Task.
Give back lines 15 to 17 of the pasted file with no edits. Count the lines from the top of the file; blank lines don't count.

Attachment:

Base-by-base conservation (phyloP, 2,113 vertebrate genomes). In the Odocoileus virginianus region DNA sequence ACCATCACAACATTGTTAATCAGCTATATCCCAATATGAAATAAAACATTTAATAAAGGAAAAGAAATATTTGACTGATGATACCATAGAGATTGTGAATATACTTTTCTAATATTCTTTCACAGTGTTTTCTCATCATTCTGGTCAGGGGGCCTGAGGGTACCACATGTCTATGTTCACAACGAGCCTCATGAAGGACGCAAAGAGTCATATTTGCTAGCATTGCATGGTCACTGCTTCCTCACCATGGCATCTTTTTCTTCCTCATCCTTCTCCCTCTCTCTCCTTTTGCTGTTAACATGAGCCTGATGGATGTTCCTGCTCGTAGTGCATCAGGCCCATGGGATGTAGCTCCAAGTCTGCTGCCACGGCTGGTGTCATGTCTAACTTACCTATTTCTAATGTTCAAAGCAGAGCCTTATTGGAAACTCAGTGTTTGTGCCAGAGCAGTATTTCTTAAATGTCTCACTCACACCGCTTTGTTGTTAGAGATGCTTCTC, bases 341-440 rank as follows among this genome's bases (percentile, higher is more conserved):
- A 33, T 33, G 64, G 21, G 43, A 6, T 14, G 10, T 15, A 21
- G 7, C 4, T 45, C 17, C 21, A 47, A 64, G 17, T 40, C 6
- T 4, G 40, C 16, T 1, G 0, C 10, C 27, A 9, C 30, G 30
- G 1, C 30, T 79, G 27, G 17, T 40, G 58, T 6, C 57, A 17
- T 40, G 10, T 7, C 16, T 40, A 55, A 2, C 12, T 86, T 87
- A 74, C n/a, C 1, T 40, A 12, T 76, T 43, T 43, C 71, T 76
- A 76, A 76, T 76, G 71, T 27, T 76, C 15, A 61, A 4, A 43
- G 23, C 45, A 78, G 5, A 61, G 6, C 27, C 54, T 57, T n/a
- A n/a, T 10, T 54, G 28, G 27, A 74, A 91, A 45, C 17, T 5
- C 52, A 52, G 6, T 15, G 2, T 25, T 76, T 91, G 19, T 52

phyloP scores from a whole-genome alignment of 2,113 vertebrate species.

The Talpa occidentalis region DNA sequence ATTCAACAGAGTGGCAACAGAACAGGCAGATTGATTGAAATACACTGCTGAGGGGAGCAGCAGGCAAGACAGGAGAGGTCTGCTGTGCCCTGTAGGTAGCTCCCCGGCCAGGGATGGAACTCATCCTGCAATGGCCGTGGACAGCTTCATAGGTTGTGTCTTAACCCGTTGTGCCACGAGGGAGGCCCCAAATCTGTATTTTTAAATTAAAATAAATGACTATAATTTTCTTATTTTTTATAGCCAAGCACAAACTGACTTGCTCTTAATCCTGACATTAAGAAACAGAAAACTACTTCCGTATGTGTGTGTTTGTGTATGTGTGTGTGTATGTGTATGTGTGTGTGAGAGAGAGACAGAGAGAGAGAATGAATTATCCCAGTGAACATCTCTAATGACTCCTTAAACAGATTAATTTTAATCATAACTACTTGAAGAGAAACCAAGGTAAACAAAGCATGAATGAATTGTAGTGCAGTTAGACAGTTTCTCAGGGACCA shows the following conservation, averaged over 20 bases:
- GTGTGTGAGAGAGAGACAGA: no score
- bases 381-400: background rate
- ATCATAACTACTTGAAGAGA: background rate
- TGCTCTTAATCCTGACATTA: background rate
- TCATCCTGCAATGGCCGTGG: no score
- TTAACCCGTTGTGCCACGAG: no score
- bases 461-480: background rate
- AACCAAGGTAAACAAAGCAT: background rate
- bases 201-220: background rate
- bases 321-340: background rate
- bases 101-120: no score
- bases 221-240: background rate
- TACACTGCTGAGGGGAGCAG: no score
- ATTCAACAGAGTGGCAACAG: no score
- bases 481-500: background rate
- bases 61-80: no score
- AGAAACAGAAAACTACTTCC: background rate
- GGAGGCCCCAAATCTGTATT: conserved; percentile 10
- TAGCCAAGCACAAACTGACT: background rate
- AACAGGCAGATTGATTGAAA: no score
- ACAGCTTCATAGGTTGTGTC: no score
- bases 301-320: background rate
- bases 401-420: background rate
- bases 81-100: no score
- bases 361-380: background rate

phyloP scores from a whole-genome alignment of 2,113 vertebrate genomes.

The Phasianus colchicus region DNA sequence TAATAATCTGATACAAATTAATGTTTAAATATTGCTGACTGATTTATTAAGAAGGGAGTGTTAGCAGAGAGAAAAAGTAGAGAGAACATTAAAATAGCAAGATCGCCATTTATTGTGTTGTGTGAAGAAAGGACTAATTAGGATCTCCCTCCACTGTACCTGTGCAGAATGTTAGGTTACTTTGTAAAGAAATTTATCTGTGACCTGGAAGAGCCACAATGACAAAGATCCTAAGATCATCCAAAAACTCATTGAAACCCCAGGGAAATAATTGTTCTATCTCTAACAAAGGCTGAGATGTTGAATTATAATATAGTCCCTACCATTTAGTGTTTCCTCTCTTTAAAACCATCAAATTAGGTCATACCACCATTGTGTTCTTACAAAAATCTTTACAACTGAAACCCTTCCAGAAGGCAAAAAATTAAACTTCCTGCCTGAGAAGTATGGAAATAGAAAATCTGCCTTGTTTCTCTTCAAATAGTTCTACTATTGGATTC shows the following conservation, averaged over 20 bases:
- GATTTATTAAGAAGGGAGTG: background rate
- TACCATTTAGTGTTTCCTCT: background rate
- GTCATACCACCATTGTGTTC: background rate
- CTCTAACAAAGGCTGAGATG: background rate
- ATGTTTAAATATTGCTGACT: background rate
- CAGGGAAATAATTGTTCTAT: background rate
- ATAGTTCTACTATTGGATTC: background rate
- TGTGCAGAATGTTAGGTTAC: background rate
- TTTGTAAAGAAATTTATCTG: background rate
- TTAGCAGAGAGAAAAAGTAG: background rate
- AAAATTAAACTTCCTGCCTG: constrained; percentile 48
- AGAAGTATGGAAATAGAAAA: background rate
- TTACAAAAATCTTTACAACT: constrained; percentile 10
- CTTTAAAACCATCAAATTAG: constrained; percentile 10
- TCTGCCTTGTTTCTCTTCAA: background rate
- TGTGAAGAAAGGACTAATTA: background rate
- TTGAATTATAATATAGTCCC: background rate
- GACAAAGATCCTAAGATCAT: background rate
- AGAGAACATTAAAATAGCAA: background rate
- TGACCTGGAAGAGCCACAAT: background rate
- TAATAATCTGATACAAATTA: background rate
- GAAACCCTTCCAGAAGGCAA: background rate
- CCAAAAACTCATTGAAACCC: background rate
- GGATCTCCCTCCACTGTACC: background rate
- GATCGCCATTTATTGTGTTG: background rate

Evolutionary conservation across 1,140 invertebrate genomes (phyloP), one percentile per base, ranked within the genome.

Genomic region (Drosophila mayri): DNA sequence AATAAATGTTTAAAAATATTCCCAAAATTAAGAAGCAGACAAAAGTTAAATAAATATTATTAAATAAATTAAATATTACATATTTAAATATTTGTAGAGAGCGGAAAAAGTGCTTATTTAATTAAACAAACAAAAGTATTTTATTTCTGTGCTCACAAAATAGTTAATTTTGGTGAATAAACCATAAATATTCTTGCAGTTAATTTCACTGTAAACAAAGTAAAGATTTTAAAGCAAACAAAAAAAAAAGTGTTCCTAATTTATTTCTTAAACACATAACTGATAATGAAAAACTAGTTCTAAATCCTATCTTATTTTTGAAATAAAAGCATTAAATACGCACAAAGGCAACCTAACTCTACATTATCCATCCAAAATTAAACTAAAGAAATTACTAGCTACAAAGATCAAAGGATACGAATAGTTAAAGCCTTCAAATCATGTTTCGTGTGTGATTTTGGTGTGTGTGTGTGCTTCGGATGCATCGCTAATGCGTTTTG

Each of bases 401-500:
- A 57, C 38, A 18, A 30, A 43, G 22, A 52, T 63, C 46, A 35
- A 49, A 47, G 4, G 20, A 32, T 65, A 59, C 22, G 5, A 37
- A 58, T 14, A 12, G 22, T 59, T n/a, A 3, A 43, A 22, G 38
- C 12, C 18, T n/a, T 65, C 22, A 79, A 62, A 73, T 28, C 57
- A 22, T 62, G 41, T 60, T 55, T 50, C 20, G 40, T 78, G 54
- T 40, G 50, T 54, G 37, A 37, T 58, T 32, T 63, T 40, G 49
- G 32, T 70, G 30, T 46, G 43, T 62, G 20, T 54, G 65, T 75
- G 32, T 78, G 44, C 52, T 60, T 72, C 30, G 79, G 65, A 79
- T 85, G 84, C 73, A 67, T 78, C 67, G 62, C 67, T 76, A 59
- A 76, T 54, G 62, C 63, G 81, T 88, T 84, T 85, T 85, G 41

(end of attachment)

- bases 381-400: background rate
- ATCATAACTACTTGAAGAGA: background rate
- TGCTCTTAATCCTGACATTA: background rate